Dissertations, 2011

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1. Miraculous Mundane: The True Jesus Church and Chinese Christianity in the Twentieth Century
by Inouye, Melissa; Supervisor: Harrison, Henrietta. Harvard University, 2011. 2011. 3446123.

Abstract: This dissertation centers on the history of the "miraculous mundane": the worldview within the True Jesus Church, informed by its exclusivist claims and an emphasis on literal Biblical adherence, in which supernatural efficacy is a central aspect of ordinary believers' lived religious experiences.

At the time of the church's founding in 1917, the visions and miracles attributed to the church's early leaders provided the basis for the divine authority claimed by the True Jesus Church as its members sought to overturn existing ecclesiastical hierarchies. Influenced by the transnational Pentecostal movement, the church's emphasis on the miraculous mode of Christianity allowed Chinese Christians within the True Jesus Church to engage directly with the Bible and to assert superior spiritual authority over well-established rival denominations.

This miraculous mode of Christianity is not unique to the True Jesus Church but is also a central feature of the history of Chinese Christianity. While previous studies of the significance of supernatural efficacy in Chinese Christianity have rightly called attention to "congruence" with Chinese popular religious practices, this study contributes an in-depth consideration of the church's transnational Pentecostal influences and believers' experience of Christianity on their own terms.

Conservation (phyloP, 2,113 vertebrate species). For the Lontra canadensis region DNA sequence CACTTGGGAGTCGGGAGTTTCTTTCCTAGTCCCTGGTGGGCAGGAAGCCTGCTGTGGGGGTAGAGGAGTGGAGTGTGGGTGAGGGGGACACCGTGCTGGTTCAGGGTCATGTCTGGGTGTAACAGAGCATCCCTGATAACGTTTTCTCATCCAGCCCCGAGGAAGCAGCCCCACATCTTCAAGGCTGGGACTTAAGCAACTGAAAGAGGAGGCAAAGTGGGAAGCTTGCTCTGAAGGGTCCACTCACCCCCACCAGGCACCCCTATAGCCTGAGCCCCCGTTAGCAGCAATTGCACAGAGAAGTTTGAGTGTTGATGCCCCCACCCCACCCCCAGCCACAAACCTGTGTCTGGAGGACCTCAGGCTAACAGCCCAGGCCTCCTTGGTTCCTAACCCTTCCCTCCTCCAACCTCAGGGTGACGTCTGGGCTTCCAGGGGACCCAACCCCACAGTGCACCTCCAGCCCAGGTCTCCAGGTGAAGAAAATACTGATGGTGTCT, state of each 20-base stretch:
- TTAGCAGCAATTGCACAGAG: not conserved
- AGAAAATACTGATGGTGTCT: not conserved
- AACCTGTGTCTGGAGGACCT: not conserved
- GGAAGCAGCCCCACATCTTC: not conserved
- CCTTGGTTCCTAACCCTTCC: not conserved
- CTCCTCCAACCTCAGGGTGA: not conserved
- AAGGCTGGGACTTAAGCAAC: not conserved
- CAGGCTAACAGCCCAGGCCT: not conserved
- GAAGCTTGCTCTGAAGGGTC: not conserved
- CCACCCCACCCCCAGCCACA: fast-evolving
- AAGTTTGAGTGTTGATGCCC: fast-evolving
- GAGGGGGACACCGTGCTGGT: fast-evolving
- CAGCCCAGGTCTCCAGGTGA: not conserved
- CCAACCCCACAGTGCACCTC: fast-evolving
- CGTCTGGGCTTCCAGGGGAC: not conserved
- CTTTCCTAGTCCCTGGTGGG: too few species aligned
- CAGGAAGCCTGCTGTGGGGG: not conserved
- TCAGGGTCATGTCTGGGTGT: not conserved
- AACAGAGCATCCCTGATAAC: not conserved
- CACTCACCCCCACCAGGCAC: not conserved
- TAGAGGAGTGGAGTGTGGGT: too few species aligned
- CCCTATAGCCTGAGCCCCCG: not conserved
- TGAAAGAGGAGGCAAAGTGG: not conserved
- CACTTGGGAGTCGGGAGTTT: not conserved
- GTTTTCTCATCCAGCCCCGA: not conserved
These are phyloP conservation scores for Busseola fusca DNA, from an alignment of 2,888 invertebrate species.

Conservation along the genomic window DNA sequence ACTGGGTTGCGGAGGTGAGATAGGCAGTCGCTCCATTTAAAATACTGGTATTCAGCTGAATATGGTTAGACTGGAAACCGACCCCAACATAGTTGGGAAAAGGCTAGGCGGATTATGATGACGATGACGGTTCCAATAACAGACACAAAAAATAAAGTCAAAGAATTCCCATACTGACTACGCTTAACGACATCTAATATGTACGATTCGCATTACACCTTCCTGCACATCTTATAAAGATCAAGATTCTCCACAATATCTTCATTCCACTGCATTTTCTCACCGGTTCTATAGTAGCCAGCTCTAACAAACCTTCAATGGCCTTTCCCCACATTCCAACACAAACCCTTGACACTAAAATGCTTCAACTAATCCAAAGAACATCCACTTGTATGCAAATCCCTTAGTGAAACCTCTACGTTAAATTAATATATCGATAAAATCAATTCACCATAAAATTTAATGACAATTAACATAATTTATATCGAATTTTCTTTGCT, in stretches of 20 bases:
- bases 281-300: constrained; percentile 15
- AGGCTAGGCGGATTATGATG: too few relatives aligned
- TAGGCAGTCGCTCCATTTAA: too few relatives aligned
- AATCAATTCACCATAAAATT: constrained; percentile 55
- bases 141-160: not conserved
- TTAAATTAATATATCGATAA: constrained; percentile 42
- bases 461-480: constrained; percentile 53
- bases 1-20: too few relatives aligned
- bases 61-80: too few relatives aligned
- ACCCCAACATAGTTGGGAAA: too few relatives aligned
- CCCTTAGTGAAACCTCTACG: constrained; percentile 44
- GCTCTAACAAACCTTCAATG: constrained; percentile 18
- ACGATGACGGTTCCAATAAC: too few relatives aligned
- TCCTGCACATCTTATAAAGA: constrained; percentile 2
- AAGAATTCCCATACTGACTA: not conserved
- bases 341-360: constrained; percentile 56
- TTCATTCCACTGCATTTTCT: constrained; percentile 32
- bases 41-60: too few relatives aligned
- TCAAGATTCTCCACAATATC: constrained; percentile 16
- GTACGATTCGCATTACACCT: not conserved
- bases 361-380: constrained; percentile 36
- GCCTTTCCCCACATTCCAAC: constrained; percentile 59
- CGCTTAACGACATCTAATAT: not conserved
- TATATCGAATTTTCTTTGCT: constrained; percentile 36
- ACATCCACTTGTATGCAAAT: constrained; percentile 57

During the Republican era (1912-1949), the miraculous mundane worldview was especially significant in disrupting traditional hierarchies within the world of Chinese Christianity, giving native churches the opportunity to claim greater legitimacy than Western denominations and giving women the opportunity to exercise spiritual authority usually reserved for men.

Throughout the Maoist era (1949-1976), the miraculous mundane worldview persisted within the True Jesus Church at the grassroots level long after the church's institutional structures had been co-opted or eliminated by the party-state.